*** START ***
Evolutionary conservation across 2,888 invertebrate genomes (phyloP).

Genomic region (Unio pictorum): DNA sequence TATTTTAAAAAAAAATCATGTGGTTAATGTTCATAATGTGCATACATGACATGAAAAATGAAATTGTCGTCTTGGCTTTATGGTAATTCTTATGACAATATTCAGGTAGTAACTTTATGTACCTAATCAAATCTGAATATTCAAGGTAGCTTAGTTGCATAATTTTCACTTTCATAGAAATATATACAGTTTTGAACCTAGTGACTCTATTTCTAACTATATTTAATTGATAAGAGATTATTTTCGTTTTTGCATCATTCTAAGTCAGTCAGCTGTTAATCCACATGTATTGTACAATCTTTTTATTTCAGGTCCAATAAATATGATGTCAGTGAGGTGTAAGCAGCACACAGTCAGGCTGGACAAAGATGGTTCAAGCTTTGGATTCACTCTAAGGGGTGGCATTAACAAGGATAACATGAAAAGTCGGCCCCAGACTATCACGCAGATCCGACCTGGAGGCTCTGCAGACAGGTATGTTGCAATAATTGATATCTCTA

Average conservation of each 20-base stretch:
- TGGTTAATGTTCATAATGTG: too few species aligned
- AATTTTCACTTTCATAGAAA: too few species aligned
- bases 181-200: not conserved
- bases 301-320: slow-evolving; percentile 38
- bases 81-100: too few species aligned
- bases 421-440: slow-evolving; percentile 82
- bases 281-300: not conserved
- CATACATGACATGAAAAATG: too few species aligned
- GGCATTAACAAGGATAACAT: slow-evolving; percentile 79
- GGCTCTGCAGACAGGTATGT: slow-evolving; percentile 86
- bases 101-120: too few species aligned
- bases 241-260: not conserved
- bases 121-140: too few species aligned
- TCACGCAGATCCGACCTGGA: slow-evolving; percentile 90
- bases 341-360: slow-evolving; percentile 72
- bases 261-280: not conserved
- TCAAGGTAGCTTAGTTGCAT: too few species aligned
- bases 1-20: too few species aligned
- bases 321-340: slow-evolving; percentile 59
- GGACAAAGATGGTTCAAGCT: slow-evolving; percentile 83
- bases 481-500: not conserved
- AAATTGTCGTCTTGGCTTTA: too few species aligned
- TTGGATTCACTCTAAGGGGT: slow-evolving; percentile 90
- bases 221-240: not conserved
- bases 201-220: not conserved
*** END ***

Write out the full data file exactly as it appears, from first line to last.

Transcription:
Evolutionary conservation across 2,888 invertebrate genomes (phyloP).

Genomic region (Unio pictorum): DNA sequence TATTTTAAAAAAAAATCATGTGGTTAATGTTCATAATGTGCATACATGACATGAAAAATGAAATTGTCGTCTTGGCTTTATGGTAATTCTTATGACAATATTCAGGTAGTAACTTTATGTACCTAATCAAATCTGAATATTCAAGGTAGCTTAGTTGCATAATTTTCACTTTCATAGAAATATATACAGTTTTGAACCTAGTGACTCTATTTCTAACTATATTTAATTGATAAGAGATTATTTTCGTTTTTGCATCATTCTAAGTCAGTCAGCTGTTAATCCACATGTATTGTACAATCTTTTTATTTCAGGTCCAATAAATATGATGTCAGTGAGGTGTAAGCAGCACACAGTCAGGCTGGACAAAGATGGTTCAAGCTTTGGATTCACTCTAAGGGGTGGCATTAACAAGGATAACATGAAAAGTCGGCCCCAGACTATCACGCAGATCCGACCTGGAGGCTCTGCAGACAGGTATGTTGCAATAATTGATATCTCTA

Average conservation of each 20-base stretch:
- TGGTTAATGTTCATAATGTG: too few species aligned
- AATTTTCACTTTCATAGAAA: too few species aligned
- bases 181-200: not conserved
- bases 301-320: slow-evolving; percentile 38
- bases 81-100: too few species aligned
- bases 421-440: slow-evolving; percentile 82
- bases 281-300: not conserved
- CATACATGACATGAAAAATG: too few species aligned
- GGCATTAACAAGGATAACAT: slow-evolving; percentile 79
- GGCTCTGCAGACAGGTATGT: slow-evolving; percentile 86
- bases 101-120: too few species aligned
- bases 241-260: not conserved
- bases 121-140: too few species aligned
- TCACGCAGATCCGACCTGGA: slow-evolving; percentile 90
- bases 341-360: slow-evolving; percentile 72
- bases 261-280: not conserved
- TCAAGGTAGCTTAGTTGCAT: too few species aligned
- bases 1-20: too few species aligned
- bases 321-340: slow-evolving; percentile 59
- GGACAAAGATGGTTCAAGCT: slow-evolving; percentile 83
- bases 481-500: not conserved
- AAATTGTCGTCTTGGCTTTA: too few species aligned
- TTGGATTCACTCTAAGGGGT: slow-evolving; percentile 90
- bases 221-240: not conserved
- bases 201-220: not conserved